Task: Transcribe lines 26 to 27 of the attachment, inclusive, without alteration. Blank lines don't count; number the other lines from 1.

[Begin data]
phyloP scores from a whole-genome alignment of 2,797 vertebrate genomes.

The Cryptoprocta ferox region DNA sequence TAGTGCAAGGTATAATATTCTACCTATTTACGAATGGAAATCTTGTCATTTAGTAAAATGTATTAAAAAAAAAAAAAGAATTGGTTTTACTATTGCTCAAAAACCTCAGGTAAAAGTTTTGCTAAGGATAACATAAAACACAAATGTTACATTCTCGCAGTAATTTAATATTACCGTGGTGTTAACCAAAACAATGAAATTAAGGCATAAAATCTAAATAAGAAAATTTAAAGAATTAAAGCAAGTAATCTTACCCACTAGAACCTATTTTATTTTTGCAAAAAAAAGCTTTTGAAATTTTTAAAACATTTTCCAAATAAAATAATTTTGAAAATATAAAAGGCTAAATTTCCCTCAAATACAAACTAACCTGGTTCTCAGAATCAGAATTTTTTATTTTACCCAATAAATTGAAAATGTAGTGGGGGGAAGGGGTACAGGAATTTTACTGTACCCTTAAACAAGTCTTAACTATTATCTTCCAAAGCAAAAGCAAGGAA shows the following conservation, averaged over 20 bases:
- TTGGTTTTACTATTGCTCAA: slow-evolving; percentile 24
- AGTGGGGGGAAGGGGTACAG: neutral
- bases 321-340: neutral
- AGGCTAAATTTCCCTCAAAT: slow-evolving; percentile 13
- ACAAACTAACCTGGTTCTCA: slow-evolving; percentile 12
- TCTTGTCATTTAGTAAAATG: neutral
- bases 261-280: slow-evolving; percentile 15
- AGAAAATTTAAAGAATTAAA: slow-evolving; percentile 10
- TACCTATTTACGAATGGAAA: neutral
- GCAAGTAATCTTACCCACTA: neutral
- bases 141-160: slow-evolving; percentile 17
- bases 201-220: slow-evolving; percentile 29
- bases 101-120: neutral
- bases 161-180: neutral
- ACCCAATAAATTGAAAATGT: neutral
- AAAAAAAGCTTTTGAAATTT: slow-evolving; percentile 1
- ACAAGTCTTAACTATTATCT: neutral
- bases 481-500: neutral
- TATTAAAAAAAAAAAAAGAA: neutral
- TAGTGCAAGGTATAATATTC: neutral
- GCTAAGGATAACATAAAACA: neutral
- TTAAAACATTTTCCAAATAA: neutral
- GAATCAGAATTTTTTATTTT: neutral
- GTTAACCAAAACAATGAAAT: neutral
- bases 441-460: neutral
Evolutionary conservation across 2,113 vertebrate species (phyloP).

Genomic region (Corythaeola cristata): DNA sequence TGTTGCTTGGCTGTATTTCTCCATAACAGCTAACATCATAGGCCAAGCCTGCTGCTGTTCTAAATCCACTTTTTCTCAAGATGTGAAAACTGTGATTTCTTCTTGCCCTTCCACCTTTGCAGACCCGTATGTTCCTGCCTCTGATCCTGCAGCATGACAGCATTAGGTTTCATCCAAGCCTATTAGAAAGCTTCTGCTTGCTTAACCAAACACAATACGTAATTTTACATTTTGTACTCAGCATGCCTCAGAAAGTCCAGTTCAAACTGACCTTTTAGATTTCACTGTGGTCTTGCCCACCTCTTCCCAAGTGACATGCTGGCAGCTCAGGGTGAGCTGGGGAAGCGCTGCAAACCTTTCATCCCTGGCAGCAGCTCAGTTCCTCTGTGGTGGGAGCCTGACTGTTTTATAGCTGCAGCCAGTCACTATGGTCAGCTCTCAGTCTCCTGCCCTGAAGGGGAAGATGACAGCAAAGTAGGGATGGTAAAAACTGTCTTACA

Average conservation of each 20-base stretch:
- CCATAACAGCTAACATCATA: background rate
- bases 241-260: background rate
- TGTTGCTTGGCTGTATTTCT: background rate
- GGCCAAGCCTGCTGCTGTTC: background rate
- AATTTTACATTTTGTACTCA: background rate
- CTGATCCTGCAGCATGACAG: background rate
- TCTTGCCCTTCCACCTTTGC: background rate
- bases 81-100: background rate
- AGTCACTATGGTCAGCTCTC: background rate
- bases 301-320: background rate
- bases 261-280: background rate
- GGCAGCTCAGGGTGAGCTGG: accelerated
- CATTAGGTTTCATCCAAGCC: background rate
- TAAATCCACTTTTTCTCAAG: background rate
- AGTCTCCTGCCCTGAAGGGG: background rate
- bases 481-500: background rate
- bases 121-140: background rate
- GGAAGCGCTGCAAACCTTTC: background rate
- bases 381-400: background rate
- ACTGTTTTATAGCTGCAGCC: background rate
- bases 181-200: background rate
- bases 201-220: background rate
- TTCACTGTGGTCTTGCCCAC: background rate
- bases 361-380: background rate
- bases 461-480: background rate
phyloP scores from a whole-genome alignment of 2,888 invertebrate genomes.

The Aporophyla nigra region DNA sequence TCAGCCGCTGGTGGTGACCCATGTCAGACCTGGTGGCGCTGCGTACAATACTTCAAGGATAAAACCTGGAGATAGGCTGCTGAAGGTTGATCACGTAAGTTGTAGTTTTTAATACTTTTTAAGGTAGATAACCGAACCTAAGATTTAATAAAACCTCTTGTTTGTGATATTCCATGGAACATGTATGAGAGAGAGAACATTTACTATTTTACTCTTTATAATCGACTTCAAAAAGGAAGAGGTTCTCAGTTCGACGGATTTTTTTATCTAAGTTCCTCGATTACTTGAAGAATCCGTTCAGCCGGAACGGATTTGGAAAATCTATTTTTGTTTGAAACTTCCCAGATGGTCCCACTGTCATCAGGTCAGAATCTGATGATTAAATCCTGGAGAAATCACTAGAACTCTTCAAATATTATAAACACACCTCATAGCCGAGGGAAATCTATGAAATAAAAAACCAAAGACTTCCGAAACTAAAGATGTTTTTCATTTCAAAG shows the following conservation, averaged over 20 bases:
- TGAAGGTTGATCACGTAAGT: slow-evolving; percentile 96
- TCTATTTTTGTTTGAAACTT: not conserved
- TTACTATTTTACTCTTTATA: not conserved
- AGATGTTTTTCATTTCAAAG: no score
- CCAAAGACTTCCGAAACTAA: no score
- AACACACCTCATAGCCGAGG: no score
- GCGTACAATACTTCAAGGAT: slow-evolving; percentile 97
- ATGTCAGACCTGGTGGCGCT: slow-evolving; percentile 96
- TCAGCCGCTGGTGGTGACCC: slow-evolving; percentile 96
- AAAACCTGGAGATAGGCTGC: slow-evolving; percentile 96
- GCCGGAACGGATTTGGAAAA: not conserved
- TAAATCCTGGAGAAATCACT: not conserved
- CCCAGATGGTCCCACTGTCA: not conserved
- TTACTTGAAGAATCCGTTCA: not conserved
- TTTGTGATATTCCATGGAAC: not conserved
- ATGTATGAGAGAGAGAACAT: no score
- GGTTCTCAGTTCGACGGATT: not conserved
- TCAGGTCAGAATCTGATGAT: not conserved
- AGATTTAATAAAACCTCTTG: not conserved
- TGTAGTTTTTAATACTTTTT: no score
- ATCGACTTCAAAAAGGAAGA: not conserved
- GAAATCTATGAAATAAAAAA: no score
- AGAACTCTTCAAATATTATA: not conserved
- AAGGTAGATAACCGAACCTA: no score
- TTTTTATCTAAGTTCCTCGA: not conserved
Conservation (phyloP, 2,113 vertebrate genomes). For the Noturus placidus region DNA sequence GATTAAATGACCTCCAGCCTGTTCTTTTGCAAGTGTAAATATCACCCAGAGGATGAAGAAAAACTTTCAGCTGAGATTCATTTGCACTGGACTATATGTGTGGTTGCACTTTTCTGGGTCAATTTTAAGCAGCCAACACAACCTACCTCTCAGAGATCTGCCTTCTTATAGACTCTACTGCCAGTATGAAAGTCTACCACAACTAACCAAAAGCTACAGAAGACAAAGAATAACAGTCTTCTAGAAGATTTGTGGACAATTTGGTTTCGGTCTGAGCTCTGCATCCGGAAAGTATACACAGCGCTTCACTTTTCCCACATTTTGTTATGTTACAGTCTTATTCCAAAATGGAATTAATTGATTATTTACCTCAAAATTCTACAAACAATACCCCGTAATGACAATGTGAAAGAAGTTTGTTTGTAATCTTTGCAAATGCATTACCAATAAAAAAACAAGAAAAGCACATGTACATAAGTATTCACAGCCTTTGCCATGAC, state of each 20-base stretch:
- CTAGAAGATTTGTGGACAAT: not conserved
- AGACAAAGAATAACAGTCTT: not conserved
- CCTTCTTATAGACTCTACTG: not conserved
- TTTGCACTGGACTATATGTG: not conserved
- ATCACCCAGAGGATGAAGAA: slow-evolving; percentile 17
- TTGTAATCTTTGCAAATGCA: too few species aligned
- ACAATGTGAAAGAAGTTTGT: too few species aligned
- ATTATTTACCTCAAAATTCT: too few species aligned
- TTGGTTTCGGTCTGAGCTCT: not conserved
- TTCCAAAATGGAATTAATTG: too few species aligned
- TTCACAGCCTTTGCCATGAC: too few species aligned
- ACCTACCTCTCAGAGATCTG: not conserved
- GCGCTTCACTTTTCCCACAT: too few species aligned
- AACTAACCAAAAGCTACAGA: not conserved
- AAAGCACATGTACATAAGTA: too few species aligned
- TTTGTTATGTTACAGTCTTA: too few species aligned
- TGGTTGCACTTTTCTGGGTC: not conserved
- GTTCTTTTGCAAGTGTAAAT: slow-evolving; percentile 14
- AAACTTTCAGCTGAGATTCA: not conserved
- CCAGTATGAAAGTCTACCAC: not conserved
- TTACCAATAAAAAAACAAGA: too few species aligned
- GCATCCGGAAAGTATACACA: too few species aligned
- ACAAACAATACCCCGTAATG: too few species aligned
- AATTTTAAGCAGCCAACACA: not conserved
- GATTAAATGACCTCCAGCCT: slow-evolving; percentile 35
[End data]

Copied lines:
- GTTAACCAAAACAATGAAAT: neutral
- bases 441-460: neutral